MARQUETTE, Mich. — According to a U.N. report published recently, Millennium Development Goals (MDGs) prompted by the Department of Economic and Social affairs of the United Nations, will require more global action and cooperation in order to meet targets by the 2015 deadline.
Most MDG targets, an accompanying press release states, will be met by 2015. Some targets, such as decreasing extreme poverty, increasing access to clean drinking water and making primary schools accessible to children of both genders, have already been met. And certain MDGs intended to eradicate diseases like malaria, tuberculosis and HIV will likely be surpassed.
However, crucial ones like reducing child and maternal mortality and increasing sanitation access in developing countries may take considerable effort to meet targets on schedule.
Sub-Saharan Africa may suffer the most due to missed targets. Approximately half of the population there lives in extreme poverty, earning less than 1.25 U.S. dollars per day, and a quarter are undernourished. But progress in addressing undernourishment has significantly slowed in recent years. All but one of the targets pertaining to this area will be missed unless immediate action is taken.
U.N. secretary-general Ban Ki-moon stated in the first paragraph of the U.N. report, “We need bolder and more focused action where significant gaps and disparities exist.”
The child mortality rate, the area of most concern to leaders of MDG programs, has nearly halved since 1990. However, the MDG target was to reduce the mortality rate by two-thirds, meaning the plan may fall considerably short. Seven out of nine regions with this target have still not met the requirement, and the regions of Oceania, Southern Asia and Sub-Saharan Africa are not expected to.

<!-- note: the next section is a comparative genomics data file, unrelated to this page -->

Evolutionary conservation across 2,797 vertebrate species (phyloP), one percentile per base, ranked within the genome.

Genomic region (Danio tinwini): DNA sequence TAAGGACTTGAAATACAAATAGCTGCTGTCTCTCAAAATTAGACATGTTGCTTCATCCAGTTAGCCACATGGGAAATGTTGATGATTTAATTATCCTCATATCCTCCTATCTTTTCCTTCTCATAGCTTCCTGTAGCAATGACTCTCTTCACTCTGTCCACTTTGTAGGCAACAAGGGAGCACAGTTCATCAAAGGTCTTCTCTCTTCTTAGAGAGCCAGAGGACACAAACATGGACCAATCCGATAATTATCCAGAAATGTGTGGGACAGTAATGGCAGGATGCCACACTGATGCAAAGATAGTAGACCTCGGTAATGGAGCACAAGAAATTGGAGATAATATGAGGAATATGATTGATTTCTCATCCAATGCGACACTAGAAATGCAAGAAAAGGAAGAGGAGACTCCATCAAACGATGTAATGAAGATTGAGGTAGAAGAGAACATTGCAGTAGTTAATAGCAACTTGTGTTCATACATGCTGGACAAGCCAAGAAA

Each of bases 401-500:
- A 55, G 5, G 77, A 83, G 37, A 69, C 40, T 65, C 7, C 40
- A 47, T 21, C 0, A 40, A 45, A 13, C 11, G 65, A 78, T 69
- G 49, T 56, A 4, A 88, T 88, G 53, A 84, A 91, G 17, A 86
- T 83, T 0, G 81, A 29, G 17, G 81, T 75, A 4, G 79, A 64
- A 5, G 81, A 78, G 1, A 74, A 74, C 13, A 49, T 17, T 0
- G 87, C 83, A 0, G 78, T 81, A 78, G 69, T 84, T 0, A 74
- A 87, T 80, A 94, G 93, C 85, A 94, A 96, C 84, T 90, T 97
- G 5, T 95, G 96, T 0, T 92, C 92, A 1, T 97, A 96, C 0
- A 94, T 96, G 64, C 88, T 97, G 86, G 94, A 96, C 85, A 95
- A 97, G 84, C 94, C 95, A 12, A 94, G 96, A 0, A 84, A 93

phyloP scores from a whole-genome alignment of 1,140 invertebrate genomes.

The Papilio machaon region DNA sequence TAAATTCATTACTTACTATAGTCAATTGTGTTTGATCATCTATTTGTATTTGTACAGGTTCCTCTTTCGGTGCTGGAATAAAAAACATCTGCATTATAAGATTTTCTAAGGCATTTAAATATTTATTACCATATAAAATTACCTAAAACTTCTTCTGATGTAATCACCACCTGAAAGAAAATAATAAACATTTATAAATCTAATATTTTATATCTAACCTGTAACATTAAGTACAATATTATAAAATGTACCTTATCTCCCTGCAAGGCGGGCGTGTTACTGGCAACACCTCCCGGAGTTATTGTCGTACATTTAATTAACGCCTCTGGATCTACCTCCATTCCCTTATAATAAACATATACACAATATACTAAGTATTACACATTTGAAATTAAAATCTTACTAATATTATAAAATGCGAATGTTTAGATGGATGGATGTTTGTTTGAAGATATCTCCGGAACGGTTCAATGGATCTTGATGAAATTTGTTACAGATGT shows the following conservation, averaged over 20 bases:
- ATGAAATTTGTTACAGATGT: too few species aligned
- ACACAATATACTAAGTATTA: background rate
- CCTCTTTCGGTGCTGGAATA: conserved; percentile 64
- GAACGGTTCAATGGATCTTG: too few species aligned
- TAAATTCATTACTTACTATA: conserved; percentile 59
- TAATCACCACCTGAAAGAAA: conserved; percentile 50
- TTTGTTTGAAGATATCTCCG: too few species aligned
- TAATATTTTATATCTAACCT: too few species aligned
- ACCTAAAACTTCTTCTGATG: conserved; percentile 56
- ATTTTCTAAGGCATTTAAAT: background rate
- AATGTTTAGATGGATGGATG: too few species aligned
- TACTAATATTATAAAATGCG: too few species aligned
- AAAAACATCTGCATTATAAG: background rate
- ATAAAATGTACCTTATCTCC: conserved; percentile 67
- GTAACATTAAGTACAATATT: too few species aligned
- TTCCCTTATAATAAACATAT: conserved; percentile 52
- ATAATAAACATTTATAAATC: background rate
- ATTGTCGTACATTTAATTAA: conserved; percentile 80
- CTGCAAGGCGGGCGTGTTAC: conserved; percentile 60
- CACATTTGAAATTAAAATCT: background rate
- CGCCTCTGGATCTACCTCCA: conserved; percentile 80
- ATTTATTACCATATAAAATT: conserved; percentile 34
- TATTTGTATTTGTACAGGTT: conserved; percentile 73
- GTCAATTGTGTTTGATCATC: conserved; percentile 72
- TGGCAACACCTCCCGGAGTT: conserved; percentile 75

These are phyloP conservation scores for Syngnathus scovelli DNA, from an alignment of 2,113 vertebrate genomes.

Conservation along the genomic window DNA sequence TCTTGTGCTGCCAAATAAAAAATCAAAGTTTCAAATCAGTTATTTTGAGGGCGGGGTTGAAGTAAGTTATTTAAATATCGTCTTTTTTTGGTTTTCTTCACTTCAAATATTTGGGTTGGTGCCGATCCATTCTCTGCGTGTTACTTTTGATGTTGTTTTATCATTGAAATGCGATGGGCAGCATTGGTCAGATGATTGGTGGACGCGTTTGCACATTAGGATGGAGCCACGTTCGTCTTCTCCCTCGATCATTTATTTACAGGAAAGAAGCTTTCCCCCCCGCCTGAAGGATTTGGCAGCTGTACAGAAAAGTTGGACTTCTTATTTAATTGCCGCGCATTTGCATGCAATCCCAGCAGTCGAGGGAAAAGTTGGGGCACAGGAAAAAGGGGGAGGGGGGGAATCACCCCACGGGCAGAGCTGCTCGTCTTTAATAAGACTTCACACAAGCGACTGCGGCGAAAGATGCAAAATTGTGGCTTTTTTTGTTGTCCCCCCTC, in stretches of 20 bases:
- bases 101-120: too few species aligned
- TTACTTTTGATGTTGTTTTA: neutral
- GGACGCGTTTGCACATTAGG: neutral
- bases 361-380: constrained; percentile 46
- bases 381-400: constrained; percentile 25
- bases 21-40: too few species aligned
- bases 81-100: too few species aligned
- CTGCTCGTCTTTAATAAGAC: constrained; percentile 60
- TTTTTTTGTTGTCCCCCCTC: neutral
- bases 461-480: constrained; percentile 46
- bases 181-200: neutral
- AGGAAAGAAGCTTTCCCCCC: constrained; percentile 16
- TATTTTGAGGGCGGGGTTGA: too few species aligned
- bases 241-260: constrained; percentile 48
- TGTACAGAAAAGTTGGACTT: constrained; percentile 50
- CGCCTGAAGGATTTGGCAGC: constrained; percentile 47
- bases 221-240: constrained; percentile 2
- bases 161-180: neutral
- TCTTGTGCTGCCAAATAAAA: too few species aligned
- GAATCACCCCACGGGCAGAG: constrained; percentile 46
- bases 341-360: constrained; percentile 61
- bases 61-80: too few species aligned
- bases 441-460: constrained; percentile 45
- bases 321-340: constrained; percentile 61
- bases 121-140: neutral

According to the report, four out of every five deaths of children under the age of 5 occur in Southern Asia and Sub-Saharan Africa. Most of these deaths are preventable — diseases rarely seen in the developed world.
Similarly, maternal death rates during childbirth were much too high considering most of them were easily preventable using technology already existing in developed nations.
Andrew Scott, research fellow at the UK’s Overseas Development Institute, believes technology and science are necessary to correcting aid not meeting targets. “There is a general recognition that all of the goals need science and technology change and investment to happen,” he said.
According to the U.N., the report contains “the most comprehensive and up-to-date data.”
But Scott disagrees, saying he was surprised that the report did not have any zero specific carbon emission targets. The sections dealing with climate change were much less focused and specific than last year’s version. Reliable statistics for monitoring the progress of impoverished countries still remain inadequate. Scott believes more time and money should be allocated for specific indicators needed to paint an accurate picture of development.
All in all, it is clear that the U.N.’s Millennium Development Goals have made considerable progress in developing countries, but much more action is needed if those suffering from poverty, malnutrition, high mortality rates and unsanitary living conditions are to be saved.
– Paige Frazier